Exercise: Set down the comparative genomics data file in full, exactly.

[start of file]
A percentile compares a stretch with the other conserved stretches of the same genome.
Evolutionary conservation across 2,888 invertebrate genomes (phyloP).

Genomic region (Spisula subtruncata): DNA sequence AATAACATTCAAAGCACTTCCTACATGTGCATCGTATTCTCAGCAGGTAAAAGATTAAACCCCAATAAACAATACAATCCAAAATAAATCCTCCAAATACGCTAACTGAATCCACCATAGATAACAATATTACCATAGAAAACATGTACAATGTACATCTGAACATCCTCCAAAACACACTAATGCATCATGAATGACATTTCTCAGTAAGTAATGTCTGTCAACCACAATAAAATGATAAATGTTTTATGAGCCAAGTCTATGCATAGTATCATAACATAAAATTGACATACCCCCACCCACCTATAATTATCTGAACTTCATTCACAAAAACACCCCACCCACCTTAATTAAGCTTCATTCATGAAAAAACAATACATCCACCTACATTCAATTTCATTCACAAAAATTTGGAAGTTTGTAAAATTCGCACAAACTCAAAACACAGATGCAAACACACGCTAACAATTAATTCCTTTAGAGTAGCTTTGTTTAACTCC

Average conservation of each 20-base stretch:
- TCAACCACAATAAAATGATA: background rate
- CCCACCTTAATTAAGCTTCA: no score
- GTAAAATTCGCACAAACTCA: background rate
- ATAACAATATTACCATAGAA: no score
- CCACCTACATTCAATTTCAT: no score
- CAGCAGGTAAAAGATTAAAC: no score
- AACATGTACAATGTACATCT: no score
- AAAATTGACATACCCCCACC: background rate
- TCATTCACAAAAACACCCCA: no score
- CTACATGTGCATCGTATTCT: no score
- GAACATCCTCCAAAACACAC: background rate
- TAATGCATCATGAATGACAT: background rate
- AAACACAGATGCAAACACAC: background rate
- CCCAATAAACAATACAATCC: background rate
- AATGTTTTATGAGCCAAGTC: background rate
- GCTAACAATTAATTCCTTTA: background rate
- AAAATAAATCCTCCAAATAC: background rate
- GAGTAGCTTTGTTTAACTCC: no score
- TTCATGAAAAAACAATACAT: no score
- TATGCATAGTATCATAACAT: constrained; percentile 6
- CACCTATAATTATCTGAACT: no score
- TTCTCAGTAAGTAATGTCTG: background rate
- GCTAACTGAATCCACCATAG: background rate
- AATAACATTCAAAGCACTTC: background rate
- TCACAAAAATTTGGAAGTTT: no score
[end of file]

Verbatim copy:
A percentile compares a stretch with the other conserved stretches of the same genome.
Evolutionary conservation across 2,888 invertebrate genomes (phyloP).

Genomic region (Spisula subtruncata): DNA sequence AATAACATTCAAAGCACTTCCTACATGTGCATCGTATTCTCAGCAGGTAAAAGATTAAACCCCAATAAACAATACAATCCAAAATAAATCCTCCAAATACGCTAACTGAATCCACCATAGATAACAATATTACCATAGAAAACATGTACAATGTACATCTGAACATCCTCCAAAACACACTAATGCATCATGAATGACATTTCTCAGTAAGTAATGTCTGTCAACCACAATAAAATGATAAATGTTTTATGAGCCAAGTCTATGCATAGTATCATAACATAAAATTGACATACCCCCACCCACCTATAATTATCTGAACTTCATTCACAAAAACACCCCACCCACCTTAATTAAGCTTCATTCATGAAAAAACAATACATCCACCTACATTCAATTTCATTCACAAAAATTTGGAAGTTTGTAAAATTCGCACAAACTCAAAACACAGATGCAAACACACGCTAACAATTAATTCCTTTAGAGTAGCTTTGTTTAACTCC

Average conservation of each 20-base stretch:
- TCAACCACAATAAAATGATA: background rate
- CCCACCTTAATTAAGCTTCA: no score
- GTAAAATTCGCACAAACTCA: background rate
- ATAACAATATTACCATAGAA: no score
- CCACCTACATTCAATTTCAT: no score
- CAGCAGGTAAAAGATTAAAC: no score
- AACATGTACAATGTACATCT: no score
- AAAATTGACATACCCCCACC: background rate
- TCATTCACAAAAACACCCCA: no score
- CTACATGTGCATCGTATTCT: no score
- GAACATCCTCCAAAACACAC: background rate
- TAATGCATCATGAATGACAT: background rate
- AAACACAGATGCAAACACAC: background rate
- CCCAATAAACAATACAATCC: background rate
- AATGTTTTATGAGCCAAGTC: background rate
- GCTAACAATTAATTCCTTTA: background rate
- AAAATAAATCCTCCAAATAC: background rate
- GAGTAGCTTTGTTTAACTCC: no score
- TTCATGAAAAAACAATACAT: no score
- TATGCATAGTATCATAACAT: constrained; percentile 6
- CACCTATAATTATCTGAACT: no score
- TTCTCAGTAAGTAATGTCTG: background rate
- GCTAACTGAATCCACCATAG: background rate
- AATAACATTCAAAGCACTTC: background rate
- TCACAAAAATTTGGAAGTTT: no score